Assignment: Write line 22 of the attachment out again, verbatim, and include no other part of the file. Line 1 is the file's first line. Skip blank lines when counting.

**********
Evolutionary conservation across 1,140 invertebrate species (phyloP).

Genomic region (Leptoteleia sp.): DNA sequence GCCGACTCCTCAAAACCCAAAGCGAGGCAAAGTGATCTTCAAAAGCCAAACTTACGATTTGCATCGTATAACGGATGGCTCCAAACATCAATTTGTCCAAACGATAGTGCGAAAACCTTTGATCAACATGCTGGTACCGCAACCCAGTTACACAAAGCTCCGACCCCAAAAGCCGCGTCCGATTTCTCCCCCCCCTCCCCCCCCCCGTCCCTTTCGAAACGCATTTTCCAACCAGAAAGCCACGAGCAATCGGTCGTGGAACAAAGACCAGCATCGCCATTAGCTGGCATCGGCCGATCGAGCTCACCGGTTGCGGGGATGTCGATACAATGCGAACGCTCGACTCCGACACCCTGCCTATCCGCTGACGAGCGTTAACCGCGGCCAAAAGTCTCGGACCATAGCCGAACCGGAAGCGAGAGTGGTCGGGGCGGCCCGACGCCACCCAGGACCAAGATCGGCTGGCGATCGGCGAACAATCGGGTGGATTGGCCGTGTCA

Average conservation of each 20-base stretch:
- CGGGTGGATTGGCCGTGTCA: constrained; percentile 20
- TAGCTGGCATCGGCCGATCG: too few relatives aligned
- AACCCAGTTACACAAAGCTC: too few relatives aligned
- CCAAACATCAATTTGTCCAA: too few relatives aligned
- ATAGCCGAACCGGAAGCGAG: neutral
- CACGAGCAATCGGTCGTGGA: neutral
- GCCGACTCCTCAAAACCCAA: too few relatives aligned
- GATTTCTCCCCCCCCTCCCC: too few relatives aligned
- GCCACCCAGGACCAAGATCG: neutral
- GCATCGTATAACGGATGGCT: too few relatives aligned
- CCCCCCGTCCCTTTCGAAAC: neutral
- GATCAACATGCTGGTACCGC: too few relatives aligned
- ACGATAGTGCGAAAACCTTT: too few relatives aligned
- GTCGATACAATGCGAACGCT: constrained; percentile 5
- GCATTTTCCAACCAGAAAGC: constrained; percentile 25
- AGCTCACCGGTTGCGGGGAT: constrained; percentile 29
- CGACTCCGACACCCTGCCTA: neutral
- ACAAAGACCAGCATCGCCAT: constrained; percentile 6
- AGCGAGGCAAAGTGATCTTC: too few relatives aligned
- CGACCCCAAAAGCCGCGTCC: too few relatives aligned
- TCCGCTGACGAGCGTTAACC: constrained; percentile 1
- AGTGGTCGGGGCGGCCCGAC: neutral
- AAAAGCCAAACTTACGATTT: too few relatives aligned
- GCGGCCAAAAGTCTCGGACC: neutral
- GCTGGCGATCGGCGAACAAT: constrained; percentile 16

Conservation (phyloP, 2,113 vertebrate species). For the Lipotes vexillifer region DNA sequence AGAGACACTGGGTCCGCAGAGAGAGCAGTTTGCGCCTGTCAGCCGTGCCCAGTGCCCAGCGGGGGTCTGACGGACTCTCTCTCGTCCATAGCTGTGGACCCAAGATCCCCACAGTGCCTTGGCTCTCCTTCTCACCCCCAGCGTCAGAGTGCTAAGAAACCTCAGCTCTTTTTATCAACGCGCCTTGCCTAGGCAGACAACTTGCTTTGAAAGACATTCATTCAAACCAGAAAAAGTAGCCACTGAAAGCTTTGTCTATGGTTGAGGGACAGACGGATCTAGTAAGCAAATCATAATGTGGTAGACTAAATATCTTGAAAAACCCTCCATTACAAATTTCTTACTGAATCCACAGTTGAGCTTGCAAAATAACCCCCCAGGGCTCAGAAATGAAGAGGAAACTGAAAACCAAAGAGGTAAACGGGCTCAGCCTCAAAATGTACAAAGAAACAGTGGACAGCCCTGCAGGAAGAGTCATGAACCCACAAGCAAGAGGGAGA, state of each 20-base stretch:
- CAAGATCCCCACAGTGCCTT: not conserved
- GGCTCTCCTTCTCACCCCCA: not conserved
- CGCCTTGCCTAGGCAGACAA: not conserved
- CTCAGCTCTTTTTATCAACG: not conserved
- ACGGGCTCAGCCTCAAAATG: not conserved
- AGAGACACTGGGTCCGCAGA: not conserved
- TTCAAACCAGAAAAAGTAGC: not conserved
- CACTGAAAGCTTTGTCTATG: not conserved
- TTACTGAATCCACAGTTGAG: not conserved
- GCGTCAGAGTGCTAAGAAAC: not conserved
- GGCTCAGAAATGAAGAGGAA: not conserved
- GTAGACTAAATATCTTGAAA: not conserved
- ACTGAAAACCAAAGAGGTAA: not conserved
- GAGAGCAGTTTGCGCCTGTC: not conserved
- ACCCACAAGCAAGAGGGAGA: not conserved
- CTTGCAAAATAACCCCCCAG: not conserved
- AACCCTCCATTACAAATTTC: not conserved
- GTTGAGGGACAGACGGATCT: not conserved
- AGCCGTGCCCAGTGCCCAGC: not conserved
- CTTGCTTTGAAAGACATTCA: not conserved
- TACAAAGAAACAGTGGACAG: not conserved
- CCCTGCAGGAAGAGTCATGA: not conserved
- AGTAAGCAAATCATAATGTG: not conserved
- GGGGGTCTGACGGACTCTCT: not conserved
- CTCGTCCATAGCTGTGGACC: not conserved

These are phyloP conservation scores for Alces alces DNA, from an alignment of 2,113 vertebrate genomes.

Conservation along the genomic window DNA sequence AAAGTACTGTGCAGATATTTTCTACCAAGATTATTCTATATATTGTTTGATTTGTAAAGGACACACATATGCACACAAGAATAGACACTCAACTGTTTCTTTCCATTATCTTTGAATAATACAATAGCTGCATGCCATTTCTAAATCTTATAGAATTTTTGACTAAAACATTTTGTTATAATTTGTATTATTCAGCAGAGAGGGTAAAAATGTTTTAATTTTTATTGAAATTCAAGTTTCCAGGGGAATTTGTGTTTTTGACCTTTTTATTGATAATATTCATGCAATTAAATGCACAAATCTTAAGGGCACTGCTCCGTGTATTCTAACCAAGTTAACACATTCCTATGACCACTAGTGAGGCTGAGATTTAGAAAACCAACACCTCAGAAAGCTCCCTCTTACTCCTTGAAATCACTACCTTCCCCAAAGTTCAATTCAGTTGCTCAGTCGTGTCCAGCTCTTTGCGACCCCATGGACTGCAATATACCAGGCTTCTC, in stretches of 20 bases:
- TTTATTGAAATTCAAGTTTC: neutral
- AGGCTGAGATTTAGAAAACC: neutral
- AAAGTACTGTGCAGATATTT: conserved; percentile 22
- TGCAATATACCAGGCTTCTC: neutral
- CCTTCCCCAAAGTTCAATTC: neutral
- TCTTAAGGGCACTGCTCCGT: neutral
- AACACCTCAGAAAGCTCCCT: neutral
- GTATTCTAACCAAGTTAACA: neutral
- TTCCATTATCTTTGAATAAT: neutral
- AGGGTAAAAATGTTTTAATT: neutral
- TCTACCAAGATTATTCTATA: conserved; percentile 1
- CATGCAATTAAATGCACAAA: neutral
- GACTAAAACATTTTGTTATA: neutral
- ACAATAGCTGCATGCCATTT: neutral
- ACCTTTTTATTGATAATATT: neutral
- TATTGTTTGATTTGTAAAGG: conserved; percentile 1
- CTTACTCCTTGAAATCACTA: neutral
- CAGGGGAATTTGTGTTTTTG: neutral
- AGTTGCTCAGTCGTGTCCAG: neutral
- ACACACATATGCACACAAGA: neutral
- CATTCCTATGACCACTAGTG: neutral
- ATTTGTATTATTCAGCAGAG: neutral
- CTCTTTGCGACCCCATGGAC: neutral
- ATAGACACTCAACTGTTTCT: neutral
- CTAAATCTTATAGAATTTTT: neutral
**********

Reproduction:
- AGCGAGGCAAAGTGATCTTC: too few relatives aligned